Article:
Original Research ARTICLE
Naturally Acquired Binding-Inhibitory Antibodies to Plasmodium vivax Duffy Binding Protein in Pregnant Women Are Associated with Higher Birth Weight in a Multicenter Study
- 1ISGlobal, Barcelona Ctr. Int. Health Res. (CRESIB), Hospital Clínic – Universitat de Barcelona, Barcelona, Catalonia, Spain
- 2Caucaseco Scientific Research Center, Universidad del Valle, Cali, Colombia
- 3Istituto Superiore di Sanità, Rome, Italy
- 4Fundação de Medicina Tropical Dr. Heitor Vieira Dourado, Manaus, Amazonas, Brazil
- 5Instituto Leônidas e Maria Deane (ILMD/Fiocruz Amazonia), Amazonia, Brazil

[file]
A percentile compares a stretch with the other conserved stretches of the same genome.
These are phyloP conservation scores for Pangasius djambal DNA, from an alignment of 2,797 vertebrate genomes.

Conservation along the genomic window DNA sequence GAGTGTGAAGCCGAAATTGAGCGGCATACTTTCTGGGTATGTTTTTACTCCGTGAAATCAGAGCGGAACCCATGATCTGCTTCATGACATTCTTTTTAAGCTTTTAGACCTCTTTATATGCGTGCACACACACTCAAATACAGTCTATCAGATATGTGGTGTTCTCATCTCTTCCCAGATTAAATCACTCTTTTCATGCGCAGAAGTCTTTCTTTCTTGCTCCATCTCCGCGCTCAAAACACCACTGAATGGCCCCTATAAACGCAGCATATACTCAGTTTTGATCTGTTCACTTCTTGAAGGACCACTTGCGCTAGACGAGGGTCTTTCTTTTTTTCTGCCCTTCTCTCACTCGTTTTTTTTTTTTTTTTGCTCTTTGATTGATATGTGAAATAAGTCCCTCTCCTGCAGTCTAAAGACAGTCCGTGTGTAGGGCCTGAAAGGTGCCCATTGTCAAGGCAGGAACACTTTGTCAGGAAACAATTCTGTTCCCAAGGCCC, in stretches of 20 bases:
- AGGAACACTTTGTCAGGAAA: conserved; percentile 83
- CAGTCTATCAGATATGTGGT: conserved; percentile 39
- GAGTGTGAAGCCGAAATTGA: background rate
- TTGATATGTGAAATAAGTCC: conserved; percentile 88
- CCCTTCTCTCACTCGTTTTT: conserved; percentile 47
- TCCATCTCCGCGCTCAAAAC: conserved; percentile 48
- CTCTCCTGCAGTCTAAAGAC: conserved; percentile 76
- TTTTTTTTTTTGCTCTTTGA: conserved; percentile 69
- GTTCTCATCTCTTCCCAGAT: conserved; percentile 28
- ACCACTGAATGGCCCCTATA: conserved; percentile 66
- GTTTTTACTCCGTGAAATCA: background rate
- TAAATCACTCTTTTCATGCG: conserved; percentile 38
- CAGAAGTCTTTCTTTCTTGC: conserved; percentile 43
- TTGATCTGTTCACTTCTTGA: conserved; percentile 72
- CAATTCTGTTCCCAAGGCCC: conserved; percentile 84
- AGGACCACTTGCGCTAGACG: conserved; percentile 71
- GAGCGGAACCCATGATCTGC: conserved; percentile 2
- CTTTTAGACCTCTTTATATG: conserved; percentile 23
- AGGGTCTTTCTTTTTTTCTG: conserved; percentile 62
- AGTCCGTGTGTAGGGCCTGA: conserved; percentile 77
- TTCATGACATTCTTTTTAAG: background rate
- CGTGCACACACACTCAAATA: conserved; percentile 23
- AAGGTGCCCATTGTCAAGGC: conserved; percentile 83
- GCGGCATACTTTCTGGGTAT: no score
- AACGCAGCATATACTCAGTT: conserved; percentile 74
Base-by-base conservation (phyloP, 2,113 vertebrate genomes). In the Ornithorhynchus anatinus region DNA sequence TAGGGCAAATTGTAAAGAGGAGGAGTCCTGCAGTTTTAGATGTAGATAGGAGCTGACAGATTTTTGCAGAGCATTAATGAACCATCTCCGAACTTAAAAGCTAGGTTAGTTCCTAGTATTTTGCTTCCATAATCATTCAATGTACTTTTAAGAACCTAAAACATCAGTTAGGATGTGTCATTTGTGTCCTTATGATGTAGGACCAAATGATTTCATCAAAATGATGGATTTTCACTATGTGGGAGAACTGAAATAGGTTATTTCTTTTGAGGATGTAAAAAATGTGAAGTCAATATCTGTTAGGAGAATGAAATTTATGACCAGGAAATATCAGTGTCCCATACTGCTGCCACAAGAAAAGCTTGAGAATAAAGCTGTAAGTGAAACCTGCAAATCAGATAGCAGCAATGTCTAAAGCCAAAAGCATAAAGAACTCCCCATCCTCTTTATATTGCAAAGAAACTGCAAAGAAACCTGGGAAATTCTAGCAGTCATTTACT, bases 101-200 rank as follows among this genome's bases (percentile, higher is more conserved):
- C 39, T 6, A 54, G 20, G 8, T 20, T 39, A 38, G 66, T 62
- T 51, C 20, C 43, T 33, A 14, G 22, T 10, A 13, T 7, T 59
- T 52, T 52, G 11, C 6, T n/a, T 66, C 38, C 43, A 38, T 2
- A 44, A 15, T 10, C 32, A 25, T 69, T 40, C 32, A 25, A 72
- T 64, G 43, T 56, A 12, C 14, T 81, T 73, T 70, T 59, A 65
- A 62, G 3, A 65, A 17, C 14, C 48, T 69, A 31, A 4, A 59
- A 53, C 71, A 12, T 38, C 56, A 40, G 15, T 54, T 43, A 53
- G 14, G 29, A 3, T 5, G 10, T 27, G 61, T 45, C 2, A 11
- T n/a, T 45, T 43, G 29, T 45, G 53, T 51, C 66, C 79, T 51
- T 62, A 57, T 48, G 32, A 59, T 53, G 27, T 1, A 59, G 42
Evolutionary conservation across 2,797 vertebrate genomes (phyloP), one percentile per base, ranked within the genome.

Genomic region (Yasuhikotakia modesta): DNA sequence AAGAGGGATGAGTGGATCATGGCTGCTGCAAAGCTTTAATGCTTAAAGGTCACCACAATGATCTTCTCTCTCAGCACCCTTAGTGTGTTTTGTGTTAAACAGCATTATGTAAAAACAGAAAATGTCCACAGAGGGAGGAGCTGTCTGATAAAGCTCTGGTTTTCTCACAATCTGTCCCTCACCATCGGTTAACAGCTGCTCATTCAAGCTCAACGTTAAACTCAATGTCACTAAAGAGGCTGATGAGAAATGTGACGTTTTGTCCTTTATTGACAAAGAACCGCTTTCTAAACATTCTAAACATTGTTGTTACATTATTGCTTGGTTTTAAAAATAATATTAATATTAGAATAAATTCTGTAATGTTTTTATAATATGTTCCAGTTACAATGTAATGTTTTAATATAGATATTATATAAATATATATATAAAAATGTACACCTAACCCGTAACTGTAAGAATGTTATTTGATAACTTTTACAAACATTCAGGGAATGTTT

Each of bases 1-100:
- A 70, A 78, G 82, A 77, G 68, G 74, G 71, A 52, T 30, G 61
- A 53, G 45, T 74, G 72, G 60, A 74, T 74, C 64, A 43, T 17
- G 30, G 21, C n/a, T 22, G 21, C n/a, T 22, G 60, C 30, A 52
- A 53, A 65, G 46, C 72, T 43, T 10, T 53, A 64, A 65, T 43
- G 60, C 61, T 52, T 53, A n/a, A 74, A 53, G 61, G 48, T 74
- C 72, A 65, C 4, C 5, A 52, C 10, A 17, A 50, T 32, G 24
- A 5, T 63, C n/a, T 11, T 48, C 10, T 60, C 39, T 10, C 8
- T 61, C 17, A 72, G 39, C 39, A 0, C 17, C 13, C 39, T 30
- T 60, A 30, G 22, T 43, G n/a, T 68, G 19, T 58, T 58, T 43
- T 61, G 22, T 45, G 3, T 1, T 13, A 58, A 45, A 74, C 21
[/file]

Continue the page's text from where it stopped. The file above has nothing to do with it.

- 6Centro de Estudios en Salud, Universidad del Valle de Guatemala, Guatemala City, Guatemala
- 7Universidade do Estado do Amazonas, Manaus, Amazonas, Brazil
- 8Instituto de Ciências Biológicas, Universidade Federal do Amazonas, Manaus, Brazil
- 9International Center for Genetic Engineering and Biotechnology, Delhi, India
- 10Papua New Guinea Institute of Medical Research, Madang, Papua New Guinea
- 11Macfarlane Burnet Institute of Medical Research, Melbourne, VIC, Australia
- 12Walter and Eliza Hall Institute, Parkville, VIC, Australia
- 13Medical College Bikaner, Bikaner, Rajasthan, India
- 14Centers for Disease Control and Prevention, Division of Parasitic Diseases and Malaria, Malaria Branch, Atlanta, GA, USA
- 15University of Melbourne, Melbourne, VIC, Australia
- 16ICREA, Barcelona, Spain